Don’t include spaces in the filenames of your ebook images. Use hyphens or underscores in place of spaces.

Do you have some tips to share about editing ebook images? Share by leaving a comment below.

Download this guide “Perfect eBook Images” I created to help you edit your images for ebooks. The guide includes images and instructions for selecting ratios and pixel dimensions. Plus, I included a list of the aspect ratios and screen resolutions of the most popular e-reading devices.

Click Here to Get Your PDF ‘Perfect eBook Images’

images: A male Malabar Parakeet (also known as Blue-winged Parakeet) near Bhadra Tiger Reserve, Karnataka, India.

By Yathin S Krishnappa (Own work) [CC BY-SA 3.0 (http://creativecommons.org/licenses/by-sa/3.0)], via Wikimedia Commons

3 thoughts on “Ultimate Guide to eBook Images

  1. Vennie Edstrom

    I blog frequently and I really appreciate your content. This article has truly peaked my interest. I will take a note of your blog and keep checking for new details about once per week. I opted in for your Feed too.

  2. Brian Teeter

    An excellent post! And if I may say so, reading about responsive design, including the linked articles, which I read closely, left me running away screaming. It’s a lot to ask an author and self-publisher to be proficient in html, CSS, and other coding. And it’s not cheap to hire a coder to do all this. That said, I clearly understand the benefits of responsive design, having seen it applied with websites.

    My hope is that tools such as Adobe InDesign will incorporate responsive design into future versions. Presently, I am in the late stages of publishing a travel guidebook, “300 Healthy Travel Tips” (http://www.healthytrekking.com/300-healthy-travel-tips-book/). To expect an author to be so proficient in coding seems a bit much. My hope is that someday soon, authors can use InDesign or other layout tools to create books that rival what an ordinary person can do to design a fantastic website with Squarespace or Wix, both of which offer responsive design functionality in their templates. That lets the creator focus on content and creativity, and leave the challenges of coding to those blessed with the skills to comprehend how to make that a reality.

    I decided to design this with Apple iBooks Author for the iBooks version (which allows me to incorporate a rich layout including color, graphics, and photos on every page, along with video widgets that enable me to include YouTube videos). After countless hours learning how to use InDesign for e-books, I’ve resigned to having to design a far more dumbed-down version for Amazon Kindle, Kobo, Nook, etc. No matter what, that leaves me incredibly frustrated, knowing that I cannot offer readers in these other formats a visual experience that comes close to what is possible with the iBooks format. Reading the linked articles about responsive design, I’m sure some will roll their eyes at my decidedly old-world approach. But until it is possible to produce e-books without compromises, I will either have to follow this method or turn to the expensive services of someone who can do all of this.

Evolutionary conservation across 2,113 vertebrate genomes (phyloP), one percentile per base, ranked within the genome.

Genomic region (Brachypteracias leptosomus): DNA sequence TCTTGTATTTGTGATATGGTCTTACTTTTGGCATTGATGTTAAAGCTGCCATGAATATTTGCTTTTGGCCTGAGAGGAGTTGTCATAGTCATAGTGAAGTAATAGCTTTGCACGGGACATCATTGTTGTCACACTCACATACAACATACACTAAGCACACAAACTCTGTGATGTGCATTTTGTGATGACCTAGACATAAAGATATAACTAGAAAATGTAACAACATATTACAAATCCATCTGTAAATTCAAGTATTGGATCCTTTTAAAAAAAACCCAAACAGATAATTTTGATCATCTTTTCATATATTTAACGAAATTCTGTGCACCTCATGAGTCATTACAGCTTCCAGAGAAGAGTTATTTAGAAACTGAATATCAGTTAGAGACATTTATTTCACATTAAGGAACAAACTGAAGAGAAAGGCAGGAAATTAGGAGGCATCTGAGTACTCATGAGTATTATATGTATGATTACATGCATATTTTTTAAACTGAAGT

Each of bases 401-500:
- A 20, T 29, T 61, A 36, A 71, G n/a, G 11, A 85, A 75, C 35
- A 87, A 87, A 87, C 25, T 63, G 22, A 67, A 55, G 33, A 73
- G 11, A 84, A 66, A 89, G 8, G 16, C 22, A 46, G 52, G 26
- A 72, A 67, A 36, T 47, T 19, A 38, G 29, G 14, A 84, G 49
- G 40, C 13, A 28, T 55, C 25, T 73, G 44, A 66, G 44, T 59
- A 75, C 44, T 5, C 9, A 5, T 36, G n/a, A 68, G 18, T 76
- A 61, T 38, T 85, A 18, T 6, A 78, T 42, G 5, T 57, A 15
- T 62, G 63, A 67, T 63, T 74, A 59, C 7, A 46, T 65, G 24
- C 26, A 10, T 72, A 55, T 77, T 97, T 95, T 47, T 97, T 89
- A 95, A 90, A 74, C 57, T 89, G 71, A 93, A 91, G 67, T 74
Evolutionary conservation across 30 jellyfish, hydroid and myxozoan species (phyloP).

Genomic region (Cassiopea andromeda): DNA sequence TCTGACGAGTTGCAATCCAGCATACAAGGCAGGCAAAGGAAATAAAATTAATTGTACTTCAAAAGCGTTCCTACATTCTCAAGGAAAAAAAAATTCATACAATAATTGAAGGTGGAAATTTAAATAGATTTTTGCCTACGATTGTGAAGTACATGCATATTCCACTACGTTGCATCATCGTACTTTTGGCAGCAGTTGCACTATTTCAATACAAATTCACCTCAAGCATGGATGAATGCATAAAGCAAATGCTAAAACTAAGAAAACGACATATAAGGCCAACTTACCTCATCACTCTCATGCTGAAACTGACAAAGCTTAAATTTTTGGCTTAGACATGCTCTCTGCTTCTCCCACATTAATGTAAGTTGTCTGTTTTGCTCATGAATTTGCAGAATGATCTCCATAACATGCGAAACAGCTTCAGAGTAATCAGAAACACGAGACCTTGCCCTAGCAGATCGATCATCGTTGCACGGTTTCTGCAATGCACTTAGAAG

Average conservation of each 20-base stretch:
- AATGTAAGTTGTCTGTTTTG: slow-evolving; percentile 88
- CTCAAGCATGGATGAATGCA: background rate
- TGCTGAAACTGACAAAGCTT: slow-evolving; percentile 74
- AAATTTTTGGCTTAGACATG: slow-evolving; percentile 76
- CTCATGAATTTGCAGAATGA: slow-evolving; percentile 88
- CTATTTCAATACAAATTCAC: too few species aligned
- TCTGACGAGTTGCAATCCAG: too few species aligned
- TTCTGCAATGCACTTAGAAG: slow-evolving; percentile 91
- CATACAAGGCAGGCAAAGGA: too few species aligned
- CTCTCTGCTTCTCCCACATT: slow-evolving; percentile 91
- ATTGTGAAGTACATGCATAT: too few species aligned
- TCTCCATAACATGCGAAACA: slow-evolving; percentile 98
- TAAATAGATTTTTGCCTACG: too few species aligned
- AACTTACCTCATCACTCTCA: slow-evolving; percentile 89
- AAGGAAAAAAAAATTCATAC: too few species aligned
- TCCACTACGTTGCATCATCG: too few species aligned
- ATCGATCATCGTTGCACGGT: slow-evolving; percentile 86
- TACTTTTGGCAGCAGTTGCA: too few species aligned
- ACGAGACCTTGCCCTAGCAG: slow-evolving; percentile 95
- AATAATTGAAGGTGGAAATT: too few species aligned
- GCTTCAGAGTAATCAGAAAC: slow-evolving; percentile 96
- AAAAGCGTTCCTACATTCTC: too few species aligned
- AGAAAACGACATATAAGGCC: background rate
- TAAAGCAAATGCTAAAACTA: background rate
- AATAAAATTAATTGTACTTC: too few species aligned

Thanks Toni, for a comprehensive article on photo resolution for e-books. In response, I found a wonderful website that offers a useful chart of the various screen resolutions of Apple iPad and iPhone devices: http://iosres.com

    Of course, that misses all things Android, but it’s a start. Thanks again!

    1. TONI Ressaire Post author

      Brian, Thanks for the response. And you are correct; all of this techy stuff is a bit much for most authors. However, even if you don’t delve into all of the technical aspects of creating an ebook yourself, it helps to have some understanding of the jargon and the issues related to ebooks. If you hire someone to create your ebooks with images, you can at least have an idea of what to look for in an ebook designer. Some authors and indie publishers are rather tech savvy and do want to learn how to do it themselves. That’s why I write this blog.

      Apple iBooks Author is a great tool. I use it myself for children’s picture books. Unfortunately, as you say, it’s difficult to get that same result with any other tool. And even if you can, most e-readers can’t render all of the elements that an iPad can. Like you, I’m waiting for a tool that is simple and efficient. Although I understand the techy stuff, that doesn’t mean I want to have to deal with it with every ebook creation. I have used Adobe InDesign for ebooks in the past, but I’ve found that Adobe FrameMaker gives me more control. It does, however, have a steep learning curve. It’s primarily used by technical writers, which is why I use it.

      Thanks for the link. I’ve bookmarked it. That’s a good one. Good luck on your book. Your website is beautiful, by the way.